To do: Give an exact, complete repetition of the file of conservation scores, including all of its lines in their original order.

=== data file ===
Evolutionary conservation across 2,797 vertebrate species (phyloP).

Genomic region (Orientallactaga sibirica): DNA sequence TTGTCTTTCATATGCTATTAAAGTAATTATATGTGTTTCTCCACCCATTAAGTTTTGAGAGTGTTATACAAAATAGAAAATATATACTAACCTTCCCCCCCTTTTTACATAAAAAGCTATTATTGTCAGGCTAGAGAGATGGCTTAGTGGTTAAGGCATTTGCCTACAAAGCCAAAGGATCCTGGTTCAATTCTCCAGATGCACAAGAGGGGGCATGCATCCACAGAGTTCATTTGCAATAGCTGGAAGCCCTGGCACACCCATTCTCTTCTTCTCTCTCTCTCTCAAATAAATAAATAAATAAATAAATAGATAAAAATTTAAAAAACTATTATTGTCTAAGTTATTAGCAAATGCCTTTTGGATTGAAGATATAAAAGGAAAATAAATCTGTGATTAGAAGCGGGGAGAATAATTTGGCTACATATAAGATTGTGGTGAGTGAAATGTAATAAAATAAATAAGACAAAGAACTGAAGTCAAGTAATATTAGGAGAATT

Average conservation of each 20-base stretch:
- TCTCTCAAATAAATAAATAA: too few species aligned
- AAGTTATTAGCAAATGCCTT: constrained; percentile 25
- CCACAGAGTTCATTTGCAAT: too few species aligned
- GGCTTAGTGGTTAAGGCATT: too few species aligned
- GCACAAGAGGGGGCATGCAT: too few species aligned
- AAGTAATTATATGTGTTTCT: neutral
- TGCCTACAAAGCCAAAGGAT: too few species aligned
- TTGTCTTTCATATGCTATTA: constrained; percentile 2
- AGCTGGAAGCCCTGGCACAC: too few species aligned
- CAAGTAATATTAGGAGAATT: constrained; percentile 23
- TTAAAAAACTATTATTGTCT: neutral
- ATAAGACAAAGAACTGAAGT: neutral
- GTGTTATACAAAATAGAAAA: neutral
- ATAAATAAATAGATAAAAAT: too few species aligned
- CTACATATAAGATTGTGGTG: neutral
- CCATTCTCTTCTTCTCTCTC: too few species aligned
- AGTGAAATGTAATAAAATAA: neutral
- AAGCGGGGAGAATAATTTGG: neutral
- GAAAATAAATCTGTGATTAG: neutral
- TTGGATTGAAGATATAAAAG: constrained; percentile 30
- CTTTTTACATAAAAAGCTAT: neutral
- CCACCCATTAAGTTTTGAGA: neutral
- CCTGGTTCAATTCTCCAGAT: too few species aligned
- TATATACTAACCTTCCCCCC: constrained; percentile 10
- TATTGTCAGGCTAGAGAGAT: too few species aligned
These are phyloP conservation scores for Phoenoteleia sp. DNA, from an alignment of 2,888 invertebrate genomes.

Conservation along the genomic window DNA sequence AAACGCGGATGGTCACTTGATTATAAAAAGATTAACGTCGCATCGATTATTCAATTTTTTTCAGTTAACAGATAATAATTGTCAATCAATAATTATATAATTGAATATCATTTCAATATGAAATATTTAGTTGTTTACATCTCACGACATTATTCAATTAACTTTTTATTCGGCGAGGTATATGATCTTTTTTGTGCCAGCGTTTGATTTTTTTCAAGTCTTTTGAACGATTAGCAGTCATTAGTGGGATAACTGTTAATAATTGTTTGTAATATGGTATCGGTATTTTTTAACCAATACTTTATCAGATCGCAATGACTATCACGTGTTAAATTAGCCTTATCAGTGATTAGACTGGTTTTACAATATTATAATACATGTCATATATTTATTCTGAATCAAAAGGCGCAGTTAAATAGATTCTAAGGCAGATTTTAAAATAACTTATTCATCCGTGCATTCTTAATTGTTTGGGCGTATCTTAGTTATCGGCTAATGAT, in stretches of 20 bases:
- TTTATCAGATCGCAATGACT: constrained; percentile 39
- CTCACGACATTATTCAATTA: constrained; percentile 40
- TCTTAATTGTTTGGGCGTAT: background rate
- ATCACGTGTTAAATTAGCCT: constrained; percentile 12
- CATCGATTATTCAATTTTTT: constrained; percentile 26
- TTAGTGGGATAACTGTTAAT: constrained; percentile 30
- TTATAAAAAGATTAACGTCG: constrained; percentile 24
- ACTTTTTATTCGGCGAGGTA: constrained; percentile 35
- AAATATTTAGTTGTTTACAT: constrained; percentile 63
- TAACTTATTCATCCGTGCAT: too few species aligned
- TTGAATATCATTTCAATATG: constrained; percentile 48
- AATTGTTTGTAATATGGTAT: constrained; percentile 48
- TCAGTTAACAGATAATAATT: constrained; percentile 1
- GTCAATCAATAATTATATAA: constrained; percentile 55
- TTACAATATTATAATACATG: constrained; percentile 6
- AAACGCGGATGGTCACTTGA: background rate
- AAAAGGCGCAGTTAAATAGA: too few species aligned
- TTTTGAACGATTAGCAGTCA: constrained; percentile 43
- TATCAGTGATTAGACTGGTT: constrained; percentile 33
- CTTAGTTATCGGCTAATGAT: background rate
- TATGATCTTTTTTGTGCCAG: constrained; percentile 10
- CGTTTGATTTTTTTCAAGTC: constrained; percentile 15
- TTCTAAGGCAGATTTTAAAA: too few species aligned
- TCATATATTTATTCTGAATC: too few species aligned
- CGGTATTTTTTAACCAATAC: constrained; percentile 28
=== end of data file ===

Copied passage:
Evolutionary conservation across 2,797 vertebrate species (phyloP).

Genomic region (Orientallactaga sibirica): DNA sequence TTGTCTTTCATATGCTATTAAAGTAATTATATGTGTTTCTCCACCCATTAAGTTTTGAGAGTGTTATACAAAATAGAAAATATATACTAACCTTCCCCCCCTTTTTACATAAAAAGCTATTATTGTCAGGCTAGAGAGATGGCTTAGTGGTTAAGGCATTTGCCTACAAAGCCAAAGGATCCTGGTTCAATTCTCCAGATGCACAAGAGGGGGCATGCATCCACAGAGTTCATTTGCAATAGCTGGAAGCCCTGGCACACCCATTCTCTTCTTCTCTCTCTCTCTCAAATAAATAAATAAATAAATAAATAGATAAAAATTTAAAAAACTATTATTGTCTAAGTTATTAGCAAATGCCTTTTGGATTGAAGATATAAAAGGAAAATAAATCTGTGATTAGAAGCGGGGAGAATAATTTGGCTACATATAAGATTGTGGTGAGTGAAATGTAATAAAATAAATAAGACAAAGAACTGAAGTCAAGTAATATTAGGAGAATT

Average conservation of each 20-base stretch:
- TCTCTCAAATAAATAAATAA: too few species aligned
- AAGTTATTAGCAAATGCCTT: constrained; percentile 25
- CCACAGAGTTCATTTGCAAT: too few species aligned
- GGCTTAGTGGTTAAGGCATT: too few species aligned
- GCACAAGAGGGGGCATGCAT: too few species aligned
- AAGTAATTATATGTGTTTCT: neutral
- TGCCTACAAAGCCAAAGGAT: too few species aligned
- TTGTCTTTCATATGCTATTA: constrained; percentile 2
- AGCTGGAAGCCCTGGCACAC: too few species aligned
- CAAGTAATATTAGGAGAATT: constrained; percentile 23
- TTAAAAAACTATTATTGTCT: neutral
- ATAAGACAAAGAACTGAAGT: neutral
- GTGTTATACAAAATAGAAAA: neutral
- ATAAATAAATAGATAAAAAT: too few species aligned
- CTACATATAAGATTGTGGTG: neutral
- CCATTCTCTTCTTCTCTCTC: too few species aligned
- AGTGAAATGTAATAAAATAA: neutral
- AAGCGGGGAGAATAATTTGG: neutral
- GAAAATAAATCTGTGATTAG: neutral
- TTGGATTGAAGATATAAAAG: constrained; percentile 30
- CTTTTTACATAAAAAGCTAT: neutral
- CCACCCATTAAGTTTTGAGA: neutral
- CCTGGTTCAATTCTCCAGAT: too few species aligned
- TATATACTAACCTTCCCCCC: constrained; percentile 10
- TATTGTCAGGCTAGAGAGAT: too few species aligned
These are phyloP conservation scores for Phoenoteleia sp. DNA, from an alignment of 2,888 invertebrate genomes.

Conservation along the genomic window DNA sequence AAACGCGGATGGTCACTTGATTATAAAAAGATTAACGTCGCATCGATTATTCAATTTTTTTCAGTTAACAGATAATAATTGTCAATCAATAATTATATAATTGAATATCATTTCAATATGAAATATTTAGTTGTTTACATCTCACGACATTATTCAATTAACTTTTTATTCGGCGAGGTATATGATCTTTTTTGTGCCAGCGTTTGATTTTTTTCAAGTCTTTTGAACGATTAGCAGTCATTAGTGGGATAACTGTTAATAATTGTTTGTAATATGGTATCGGTATTTTTTAACCAATACTTTATCAGATCGCAATGACTATCACGTGTTAAATTAGCCTTATCAGTGATTAGACTGGTTTTACAATATTATAATACATGTCATATATTTATTCTGAATCAAAAGGCGCAGTTAAATAGATTCTAAGGCAGATTTTAAAATAACTTATTCATCCGTGCATTCTTAATTGTTTGGGCGTATCTTAGTTATCGGCTAATGAT, in stretches of 20 bases:
- TTTATCAGATCGCAATGACT: constrained; percentile 39
- CTCACGACATTATTCAATTA: constrained; percentile 40
- TCTTAATTGTTTGGGCGTAT: background rate
- ATCACGTGTTAAATTAGCCT: constrained; percentile 12
- CATCGATTATTCAATTTTTT: constrained; percentile 26
- TTAGTGGGATAACTGTTAAT: constrained; percentile 30
- TTATAAAAAGATTAACGTCG: constrained; percentile 24
- ACTTTTTATTCGGCGAGGTA: constrained; percentile 35
- AAATATTTAGTTGTTTACAT: constrained; percentile 63
- TAACTTATTCATCCGTGCAT: too few species aligned
- TTGAATATCATTTCAATATG: constrained; percentile 48
- AATTGTTTGTAATATGGTAT: constrained; percentile 48
- TCAGTTAACAGATAATAATT: constrained; percentile 1
- GTCAATCAATAATTATATAA: constrained; percentile 55
- TTACAATATTATAATACATG: constrained; percentile 6
- AAACGCGGATGGTCACTTGA: background rate
- AAAAGGCGCAGTTAAATAGA: too few species aligned
- TTTTGAACGATTAGCAGTCA: constrained; percentile 43
- TATCAGTGATTAGACTGGTT: constrained; percentile 33
- CTTAGTTATCGGCTAATGAT: background rate
- TATGATCTTTTTTGTGCCAG: constrained; percentile 10
- CGTTTGATTTTTTTCAAGTC: constrained; percentile 15
- TTCTAAGGCAGATTTTAAAA: too few species aligned
- TCATATATTTATTCTGAATC: too few species aligned
- CGGTATTTTTTAACCAATAC: constrained; percentile 28